If there is no recognised union, your employer must consult 'employee representatives'.
The election of employee representatives is covered by the Information and Consultation of Employees Regulations, 2004. Unfortunately for unions, the legislation does not define who might be considered genuine representatives of the employees, for the purpose of negotiating an agreement. The regulations do state, however, that all employees must be involved in the appointment or election process, and must be represented by one of those elected or appointed. Employees must be allowed to nominate candidates and to vote in the election.
As the TUC-supported career app, WorkSmart, makes clear, it is your employer's responsibility to enable ballots to take place. There may be a single ballot, or separate votes for different parts of the workforce if the employer believes this would bring about better representation. Any ballot must be confidential. The ballot process must be long enough for all eligible employees to take part.
Electing employee representatives
You may be in a workplace which already has an agreement to allow for employee representatives. This is often called an 'information and consultation agreement', or similar. If so, check the agreement to see if it gives those representatives the right to represent staff in redundancy situations.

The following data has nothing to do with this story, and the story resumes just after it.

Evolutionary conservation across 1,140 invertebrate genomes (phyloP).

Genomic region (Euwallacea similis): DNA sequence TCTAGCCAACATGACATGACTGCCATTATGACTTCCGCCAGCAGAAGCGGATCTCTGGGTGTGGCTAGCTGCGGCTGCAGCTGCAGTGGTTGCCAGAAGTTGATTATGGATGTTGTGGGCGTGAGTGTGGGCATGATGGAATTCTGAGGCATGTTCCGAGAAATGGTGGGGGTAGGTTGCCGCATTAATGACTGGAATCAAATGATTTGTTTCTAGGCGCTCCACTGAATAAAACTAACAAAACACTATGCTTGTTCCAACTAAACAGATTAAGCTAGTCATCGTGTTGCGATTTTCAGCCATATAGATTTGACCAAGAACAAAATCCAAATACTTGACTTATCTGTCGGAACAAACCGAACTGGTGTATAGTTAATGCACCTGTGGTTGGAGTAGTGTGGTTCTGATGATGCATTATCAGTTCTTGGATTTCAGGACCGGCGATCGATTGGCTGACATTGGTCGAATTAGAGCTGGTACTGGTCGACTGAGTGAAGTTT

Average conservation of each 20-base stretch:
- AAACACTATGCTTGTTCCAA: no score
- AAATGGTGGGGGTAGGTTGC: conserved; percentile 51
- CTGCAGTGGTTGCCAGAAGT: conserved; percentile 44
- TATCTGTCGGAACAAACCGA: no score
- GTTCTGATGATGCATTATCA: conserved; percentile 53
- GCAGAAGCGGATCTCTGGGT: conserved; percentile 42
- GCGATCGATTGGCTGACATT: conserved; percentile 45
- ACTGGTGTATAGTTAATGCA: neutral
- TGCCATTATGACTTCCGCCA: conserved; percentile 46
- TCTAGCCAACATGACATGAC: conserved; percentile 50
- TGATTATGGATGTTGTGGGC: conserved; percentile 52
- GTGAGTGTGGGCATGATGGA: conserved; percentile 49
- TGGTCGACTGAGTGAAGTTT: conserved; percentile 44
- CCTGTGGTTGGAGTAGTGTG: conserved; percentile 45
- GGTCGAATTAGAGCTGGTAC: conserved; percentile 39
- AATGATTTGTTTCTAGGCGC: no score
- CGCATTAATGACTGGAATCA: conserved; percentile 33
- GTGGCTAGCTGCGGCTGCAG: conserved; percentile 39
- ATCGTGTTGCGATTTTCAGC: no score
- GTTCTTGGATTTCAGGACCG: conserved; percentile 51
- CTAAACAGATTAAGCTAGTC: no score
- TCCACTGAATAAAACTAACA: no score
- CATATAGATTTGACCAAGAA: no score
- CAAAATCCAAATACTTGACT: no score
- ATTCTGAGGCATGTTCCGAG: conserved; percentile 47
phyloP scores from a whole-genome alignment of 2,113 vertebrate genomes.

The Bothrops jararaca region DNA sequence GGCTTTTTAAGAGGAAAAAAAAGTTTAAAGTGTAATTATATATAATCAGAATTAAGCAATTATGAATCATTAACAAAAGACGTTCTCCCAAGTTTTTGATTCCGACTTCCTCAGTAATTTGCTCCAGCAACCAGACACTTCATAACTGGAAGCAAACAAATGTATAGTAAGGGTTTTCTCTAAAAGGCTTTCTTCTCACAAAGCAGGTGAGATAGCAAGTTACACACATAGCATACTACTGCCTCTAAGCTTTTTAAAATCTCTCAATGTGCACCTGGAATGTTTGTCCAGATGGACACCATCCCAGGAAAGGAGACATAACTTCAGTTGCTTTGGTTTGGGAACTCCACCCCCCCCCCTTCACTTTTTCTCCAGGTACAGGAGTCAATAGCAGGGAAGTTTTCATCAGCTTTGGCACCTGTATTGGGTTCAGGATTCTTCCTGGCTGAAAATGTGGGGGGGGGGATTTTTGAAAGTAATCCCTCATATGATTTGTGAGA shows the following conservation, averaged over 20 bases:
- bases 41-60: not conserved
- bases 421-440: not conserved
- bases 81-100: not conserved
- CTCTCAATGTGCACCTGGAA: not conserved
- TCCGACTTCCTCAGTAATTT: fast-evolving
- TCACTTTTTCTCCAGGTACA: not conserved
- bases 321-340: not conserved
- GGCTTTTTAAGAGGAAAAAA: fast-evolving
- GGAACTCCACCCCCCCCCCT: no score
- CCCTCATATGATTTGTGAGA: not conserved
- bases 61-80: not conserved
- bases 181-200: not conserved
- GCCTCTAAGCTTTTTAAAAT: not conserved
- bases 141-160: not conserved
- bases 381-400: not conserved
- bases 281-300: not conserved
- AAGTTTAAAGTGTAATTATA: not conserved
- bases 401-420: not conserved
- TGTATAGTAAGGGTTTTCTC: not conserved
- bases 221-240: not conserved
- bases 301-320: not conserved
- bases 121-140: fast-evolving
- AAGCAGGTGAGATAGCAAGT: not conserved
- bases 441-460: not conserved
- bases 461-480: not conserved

As Law at Work points out, an existing representative body – a staff association, for example – must be authorised by the employees it claims to represent, to act on their behalf during the consultation. The onus is on your employer to prove that any such representative body has been authorised in this way.
An existing representative body must also be given the legal right, under its constitution, to negotiate on behalf of those employees at risk of redundancy. Consultation, on its own, is insufficient. This is because collective consultation must be carried out 'with a view to reaching agreement' (Law at Work 2020, pp 415-6). A representative body must have the authority to negotiate on behalf of employees, rather than merely transferring information and views.
If your workplace has no agreement which allows for employee representatives, they can be elected specifically for the consultation. Your employer may need to provide training to those who are elected.
ACAS says that for elections to be fair, employers must ensure:
- Employees who stand for election are affected by the redundancy when the election takes place.
- Affected employees are not prevented from standing.
- Affected employees are given the right to vote for employee representatives.
- Affected employees can vote for 'as many candidates as there are representatives to be elected – or as many candidates as there are representatives in their group, if there will be representatives for particular groups of employees'.
- Votes can be made secretly and counted accurately.
- Enough employee representatives are elected to 'represent the interests of all affected employees'.
Employers should also think about how long employee representatives are elected for. They must be allowed sufficient time to 'provide relevant information and complete consultation'.
If no-one stands for election as an employee representative, your employer should consult with all affected employees directly.